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    Health Care Reform:

    Health Insurance & Affordable Care Act

    Affordable Care Act: How Employers Change Coverage

    3. You Might Have to Buy a Policy From a Private Exchange

    Other companies are trying a similar approach to Trader Joe's, but without sending employees to the new Marketplaces. Instead, their employees will get insurance through a similar system that's not managed by the government.

    One example: The Walgreens drugstore chain is moving its workers to a private Exchange, a kind of shopping mall of insurance options. Walgreens will still provide financial help, and it says the system will give most employees a chance to save money in the long run.

    Is this a positive trend? It depends on how well the health care reform law succeeds at controlling health care costs, says Wendell Potter, senior analyst at The Center for Public Integrity. Still, he says, the path forward is clear: "You'll see more employers giving their employees a certain amount of money and sending them to Exchanges that are public or private. They'll save money by capping their contributions, and they'll be more in control of their health care spending."

    4. You Might Get Downgraded to Part-Time

    Employers might try shifting workers to fewer than 30 hours a week so they won't get health coverage, Buchmueller says. "Some will look hard at this. However, some of them will conclude that the productivity cost of reconfiguring their workforce outweighs any savings from not offering those workers insurance."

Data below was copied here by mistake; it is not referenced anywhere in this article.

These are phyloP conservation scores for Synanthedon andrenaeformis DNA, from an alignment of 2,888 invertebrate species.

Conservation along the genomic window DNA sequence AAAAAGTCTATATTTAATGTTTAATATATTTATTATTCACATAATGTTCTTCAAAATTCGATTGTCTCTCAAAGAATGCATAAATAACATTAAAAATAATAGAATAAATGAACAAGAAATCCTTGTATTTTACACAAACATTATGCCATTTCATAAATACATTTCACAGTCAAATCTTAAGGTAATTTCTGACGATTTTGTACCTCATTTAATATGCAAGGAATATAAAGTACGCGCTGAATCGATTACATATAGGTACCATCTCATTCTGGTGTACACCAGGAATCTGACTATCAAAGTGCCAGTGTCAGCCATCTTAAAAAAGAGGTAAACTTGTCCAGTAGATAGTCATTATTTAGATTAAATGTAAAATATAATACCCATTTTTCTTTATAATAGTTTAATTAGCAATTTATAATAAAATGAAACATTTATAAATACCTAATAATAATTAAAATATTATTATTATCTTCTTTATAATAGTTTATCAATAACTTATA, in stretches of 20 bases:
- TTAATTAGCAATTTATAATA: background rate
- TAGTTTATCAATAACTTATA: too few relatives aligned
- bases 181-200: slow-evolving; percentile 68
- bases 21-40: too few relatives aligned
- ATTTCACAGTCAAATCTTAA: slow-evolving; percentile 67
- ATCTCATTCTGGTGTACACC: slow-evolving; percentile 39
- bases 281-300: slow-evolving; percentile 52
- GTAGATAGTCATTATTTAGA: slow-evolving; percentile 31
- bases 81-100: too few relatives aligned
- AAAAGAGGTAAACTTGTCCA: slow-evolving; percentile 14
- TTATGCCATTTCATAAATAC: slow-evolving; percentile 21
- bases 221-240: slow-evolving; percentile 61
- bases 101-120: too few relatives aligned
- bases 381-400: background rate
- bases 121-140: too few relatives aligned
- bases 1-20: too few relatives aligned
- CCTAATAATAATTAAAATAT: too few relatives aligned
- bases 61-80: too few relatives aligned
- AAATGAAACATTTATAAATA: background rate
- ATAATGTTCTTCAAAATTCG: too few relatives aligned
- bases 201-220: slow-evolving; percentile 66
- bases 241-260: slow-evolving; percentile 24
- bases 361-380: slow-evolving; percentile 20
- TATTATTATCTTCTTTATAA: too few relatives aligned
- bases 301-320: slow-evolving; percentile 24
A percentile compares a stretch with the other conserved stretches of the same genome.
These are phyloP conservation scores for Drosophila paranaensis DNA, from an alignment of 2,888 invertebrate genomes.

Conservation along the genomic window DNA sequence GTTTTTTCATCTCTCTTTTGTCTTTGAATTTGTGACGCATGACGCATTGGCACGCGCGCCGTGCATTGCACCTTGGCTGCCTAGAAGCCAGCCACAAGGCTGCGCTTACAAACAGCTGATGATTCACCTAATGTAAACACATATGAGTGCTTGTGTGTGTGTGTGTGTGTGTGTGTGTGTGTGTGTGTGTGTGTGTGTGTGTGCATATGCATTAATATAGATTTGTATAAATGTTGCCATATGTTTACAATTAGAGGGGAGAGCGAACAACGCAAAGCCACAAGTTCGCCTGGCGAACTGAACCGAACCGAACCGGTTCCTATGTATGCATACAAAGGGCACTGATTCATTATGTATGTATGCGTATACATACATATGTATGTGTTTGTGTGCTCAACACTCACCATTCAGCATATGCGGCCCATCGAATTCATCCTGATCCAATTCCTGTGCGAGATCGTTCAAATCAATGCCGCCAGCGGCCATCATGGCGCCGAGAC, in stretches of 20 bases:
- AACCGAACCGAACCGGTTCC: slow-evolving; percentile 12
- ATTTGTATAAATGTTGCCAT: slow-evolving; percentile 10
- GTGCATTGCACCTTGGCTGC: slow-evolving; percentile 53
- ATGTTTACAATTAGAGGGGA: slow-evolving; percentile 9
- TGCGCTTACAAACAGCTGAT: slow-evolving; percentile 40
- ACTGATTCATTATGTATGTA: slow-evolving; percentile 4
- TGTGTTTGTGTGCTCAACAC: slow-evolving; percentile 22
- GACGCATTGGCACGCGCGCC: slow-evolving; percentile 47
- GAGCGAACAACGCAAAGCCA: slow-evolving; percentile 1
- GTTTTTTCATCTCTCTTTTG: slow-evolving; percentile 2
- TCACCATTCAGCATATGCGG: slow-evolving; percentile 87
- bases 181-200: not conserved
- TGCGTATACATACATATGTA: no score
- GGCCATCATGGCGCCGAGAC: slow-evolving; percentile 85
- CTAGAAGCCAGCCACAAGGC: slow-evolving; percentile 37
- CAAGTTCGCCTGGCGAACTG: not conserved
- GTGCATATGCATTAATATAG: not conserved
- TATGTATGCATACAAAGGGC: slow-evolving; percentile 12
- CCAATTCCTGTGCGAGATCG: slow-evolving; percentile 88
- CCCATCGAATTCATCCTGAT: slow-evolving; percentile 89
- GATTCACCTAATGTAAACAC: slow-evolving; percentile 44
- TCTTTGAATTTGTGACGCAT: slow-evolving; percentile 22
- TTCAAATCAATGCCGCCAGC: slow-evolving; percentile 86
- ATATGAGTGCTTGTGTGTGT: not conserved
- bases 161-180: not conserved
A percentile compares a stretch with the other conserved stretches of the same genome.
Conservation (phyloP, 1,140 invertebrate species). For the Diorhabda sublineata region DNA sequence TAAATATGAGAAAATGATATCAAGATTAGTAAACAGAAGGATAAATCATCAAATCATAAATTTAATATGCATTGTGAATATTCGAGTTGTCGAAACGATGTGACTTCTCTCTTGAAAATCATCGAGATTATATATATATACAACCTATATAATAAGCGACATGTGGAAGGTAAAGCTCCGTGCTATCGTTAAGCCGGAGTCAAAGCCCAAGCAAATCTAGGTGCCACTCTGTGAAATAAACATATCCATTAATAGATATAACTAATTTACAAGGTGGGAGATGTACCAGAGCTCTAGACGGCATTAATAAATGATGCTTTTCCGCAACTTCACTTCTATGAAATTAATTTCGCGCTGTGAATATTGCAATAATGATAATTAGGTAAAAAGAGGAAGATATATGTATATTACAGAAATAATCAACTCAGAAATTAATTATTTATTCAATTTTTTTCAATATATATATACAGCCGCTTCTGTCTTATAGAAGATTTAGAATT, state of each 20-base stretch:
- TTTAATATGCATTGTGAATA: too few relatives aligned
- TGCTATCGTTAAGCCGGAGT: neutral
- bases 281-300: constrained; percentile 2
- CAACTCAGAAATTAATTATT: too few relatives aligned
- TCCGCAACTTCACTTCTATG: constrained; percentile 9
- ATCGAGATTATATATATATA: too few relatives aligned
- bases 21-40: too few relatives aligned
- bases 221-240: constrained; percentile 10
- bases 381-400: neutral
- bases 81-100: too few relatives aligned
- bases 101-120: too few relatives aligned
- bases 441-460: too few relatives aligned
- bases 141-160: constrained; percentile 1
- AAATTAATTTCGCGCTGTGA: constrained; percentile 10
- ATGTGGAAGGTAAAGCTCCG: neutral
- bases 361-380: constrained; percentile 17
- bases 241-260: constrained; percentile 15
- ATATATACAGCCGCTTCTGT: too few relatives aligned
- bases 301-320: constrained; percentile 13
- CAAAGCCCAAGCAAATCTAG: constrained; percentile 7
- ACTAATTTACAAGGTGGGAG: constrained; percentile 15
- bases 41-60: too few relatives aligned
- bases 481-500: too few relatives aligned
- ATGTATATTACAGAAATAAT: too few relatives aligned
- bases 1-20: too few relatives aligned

5. You Might Lose Coverage Entirely

    Could your employer decide to simply stop providing health insurance benefits? It's possible, although it's not a new phenomenon.

    "Over the past decade, probably longer, fewer people who have insurance have gotten it through the workplace," Potter says. "And more smaller employers have gotten out of offering coverage. More are saying, 'I just can't afford that.'"

    The good news: Buchmueller says large employers aren't likely to cut off coverage if they haven't already. "Most workers in the U.S. work for large firms, and they're mostly voluntarily providing coverage," he says. "Starting in 2015, there will be a penalty for not offering coverage. If they haven't dropped it at this point, there will be less reason to do so going forward."

    For many companies, good health care coverage remains an important recruiting tool for finding and keeping top employees.

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